The UAE's rise from a quiet strategic trading destination to a global economic powerhouse is nothing short of remarkable – and makes it one of the most exciting places to live.
While its culture is still rooted in Islamic tradition, the UAE is also one of the most cosmopolitan countries in the Middle East.
The country has a bold vision for its future and is working towards becoming a first-choice destination for tourism, finance, industry and trade. This makes it a vibrant and opportunity-filled place to live in and work. Trade and commerce are still the cornerstones of the economy, with the traditional manufacturing and distribution industries now joined by finance, construction, media, IT and telecom businesses. With so many world-class hotels, and leisure and entertainment options, the UAE is a popular tourist destination too.
Similarly, people from over 150 nations now call the UAE home as they bring their skills and manpower to help in the country’s plan; and many expats find the country so welcoming that it becomes difficult to leave. Sunshine and tax-free salaries may be why expats come, but what keeps them here is the ability to mix with other cultures, live in a liberal Middle Eastern country, and enjoy the sort of lifestyle they would be hard-pressed to find at home.
Located in the heart of the Middle East, the UAE comprises seven emirates: Abu Dhabi, Dubai, Sharjah, Ajman, Umm Al Quwain, Ras Al Khaimah, Fujairah. The capital city of the UAE is Abu Dhabi, a large part of which is actually an island linked to the mainland by bridges. The city is part of the largest emirate and is continuing to grow at a significant rate. More details can be found in the Abu Dhabi Vision 2030 Plan, which outlines the city’s plans to grow and diversify over the next 15 or so years.
The UAE population has grown rapidly in recent years as expat arrivals, robust economic expansion and high birth rates have continued to push up the total number. According to the World Bank, the UAE’s population is currently recorded at around 9.2 million.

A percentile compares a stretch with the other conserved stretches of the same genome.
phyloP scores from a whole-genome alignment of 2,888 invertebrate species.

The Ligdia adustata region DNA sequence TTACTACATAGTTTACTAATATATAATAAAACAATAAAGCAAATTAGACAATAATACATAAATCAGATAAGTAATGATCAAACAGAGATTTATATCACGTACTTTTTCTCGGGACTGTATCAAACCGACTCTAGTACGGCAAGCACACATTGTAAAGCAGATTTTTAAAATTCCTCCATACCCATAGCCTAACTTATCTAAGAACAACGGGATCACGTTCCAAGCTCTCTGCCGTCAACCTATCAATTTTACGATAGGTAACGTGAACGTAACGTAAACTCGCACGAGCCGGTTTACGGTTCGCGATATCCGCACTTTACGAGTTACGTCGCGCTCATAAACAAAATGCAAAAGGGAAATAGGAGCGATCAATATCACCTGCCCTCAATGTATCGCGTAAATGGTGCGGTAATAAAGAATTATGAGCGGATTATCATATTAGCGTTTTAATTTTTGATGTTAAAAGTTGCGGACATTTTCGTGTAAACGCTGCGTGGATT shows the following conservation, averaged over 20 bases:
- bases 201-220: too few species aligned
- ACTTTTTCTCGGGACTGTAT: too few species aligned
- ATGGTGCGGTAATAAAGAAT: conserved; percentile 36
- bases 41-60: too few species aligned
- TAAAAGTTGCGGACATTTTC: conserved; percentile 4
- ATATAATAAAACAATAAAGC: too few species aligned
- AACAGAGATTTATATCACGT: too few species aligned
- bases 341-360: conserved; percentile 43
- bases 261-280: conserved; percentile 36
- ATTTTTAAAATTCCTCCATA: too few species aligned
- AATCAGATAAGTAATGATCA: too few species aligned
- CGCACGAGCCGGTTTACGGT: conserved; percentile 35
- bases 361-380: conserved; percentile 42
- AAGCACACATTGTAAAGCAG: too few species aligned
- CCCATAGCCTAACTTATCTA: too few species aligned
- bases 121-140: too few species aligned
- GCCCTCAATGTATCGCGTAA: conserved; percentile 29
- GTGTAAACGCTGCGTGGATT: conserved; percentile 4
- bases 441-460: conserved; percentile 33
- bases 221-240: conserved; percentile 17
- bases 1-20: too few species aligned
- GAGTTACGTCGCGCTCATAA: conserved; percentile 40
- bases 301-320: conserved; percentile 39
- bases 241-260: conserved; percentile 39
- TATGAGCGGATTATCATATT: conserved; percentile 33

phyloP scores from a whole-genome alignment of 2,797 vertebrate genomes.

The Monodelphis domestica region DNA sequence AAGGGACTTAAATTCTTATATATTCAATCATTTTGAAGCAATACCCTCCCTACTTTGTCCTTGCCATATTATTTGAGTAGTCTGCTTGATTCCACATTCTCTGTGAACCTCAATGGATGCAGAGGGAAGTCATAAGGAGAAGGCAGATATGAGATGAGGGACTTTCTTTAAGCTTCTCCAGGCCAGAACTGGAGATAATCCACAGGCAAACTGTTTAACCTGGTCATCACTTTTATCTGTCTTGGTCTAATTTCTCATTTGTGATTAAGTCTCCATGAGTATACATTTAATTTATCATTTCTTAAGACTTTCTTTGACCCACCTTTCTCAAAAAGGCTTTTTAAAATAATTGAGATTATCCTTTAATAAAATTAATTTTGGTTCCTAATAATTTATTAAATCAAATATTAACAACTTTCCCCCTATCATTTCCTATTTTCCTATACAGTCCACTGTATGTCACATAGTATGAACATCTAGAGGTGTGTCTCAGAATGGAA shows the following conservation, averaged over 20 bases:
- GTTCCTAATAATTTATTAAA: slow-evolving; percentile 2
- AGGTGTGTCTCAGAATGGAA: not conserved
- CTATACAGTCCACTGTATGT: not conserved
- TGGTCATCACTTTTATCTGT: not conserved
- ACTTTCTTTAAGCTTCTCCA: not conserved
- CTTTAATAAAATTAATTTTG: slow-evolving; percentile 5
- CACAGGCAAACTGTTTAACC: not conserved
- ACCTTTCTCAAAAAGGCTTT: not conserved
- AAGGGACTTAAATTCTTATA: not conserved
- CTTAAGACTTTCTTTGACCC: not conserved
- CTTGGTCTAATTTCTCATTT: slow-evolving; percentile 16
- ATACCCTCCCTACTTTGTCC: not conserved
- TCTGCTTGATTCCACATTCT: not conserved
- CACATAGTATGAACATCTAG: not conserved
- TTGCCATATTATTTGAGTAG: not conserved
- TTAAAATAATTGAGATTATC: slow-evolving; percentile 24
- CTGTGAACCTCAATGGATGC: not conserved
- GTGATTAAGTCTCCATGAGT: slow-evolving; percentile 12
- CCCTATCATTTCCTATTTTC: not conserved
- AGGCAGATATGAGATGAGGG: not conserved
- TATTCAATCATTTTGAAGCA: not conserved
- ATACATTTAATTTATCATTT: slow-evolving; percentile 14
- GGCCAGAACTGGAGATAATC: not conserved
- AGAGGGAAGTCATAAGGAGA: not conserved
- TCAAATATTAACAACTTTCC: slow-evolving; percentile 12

The percentage of Emirati nationals in the population varies widely from emirate to emirate. The latest available figures from the UAE's Federal Competitiveness and Statistics Authority, from 2009, record Fujairah as having the highest national population at 70.7%, and Dubai the lowest at 30.3%, with an average across all emirates of 44.15%.
The total land area of the UAE is approximately 83,600 sq km, with around 1,318km of coastline. Abu Dhabi is by far the largest emirate, occupying over 80% of the country (about 67,340 sq km); the emirate of Dubai is second largest at 4,114 sq km, although Abu Dhabi and Dubai have similar population sizes.
While not particularly mountainous, the highest named point is Jebel Yibir at 1,572m, ‘jebel’ meaning mountain or hill in Arabic. The UAE’s coordinates are 24°00’North 54°00’East.
The UAE flag incorporates the Pan-Arab colours of green, white, black and red, symbolising Arabian unity. It was adopted on 2nd of December 1971 as the official flag of the country. Interestingly, each of the seven emirates aside from Fujairah also has its own flag, all of which use just red and white.
There are a few key pieces of practical information you'll need to know about everyday life in the UAE, from working hours to currency and climate. Here are the essentials.
The UAE working week is from Sunday to Thursday. Friday is the Islamic holy day and therefore a day off for offices and schools, so the two-day weekend spans Friday and Saturday. Some companies still require a six-day working week from their staff, while others operate on a five-and-a-half-day system. The hospitality and retail industries are open seven days a week.
Larger shops and shopping centres are generally open throughout the day and into the evening until around 10pm or midnight. Traditional shops and street retailers often operate under split shift timings, closing for three or four hours in the afternoon. Some food outlets and petrol stations are open for 24 hours a day.
If you’re working in the UAE, 8am to 5pm or 9am to 6pm with a break hour for lunch are normal shifts in the private sector.
Most government offices are open from 7.30am to 2.30pm, Sunday to Thursday. Embassies and consulates operate similar hours, but may designate specific times and days for certain tasks (such as passport applications), so it’s best to call before you go.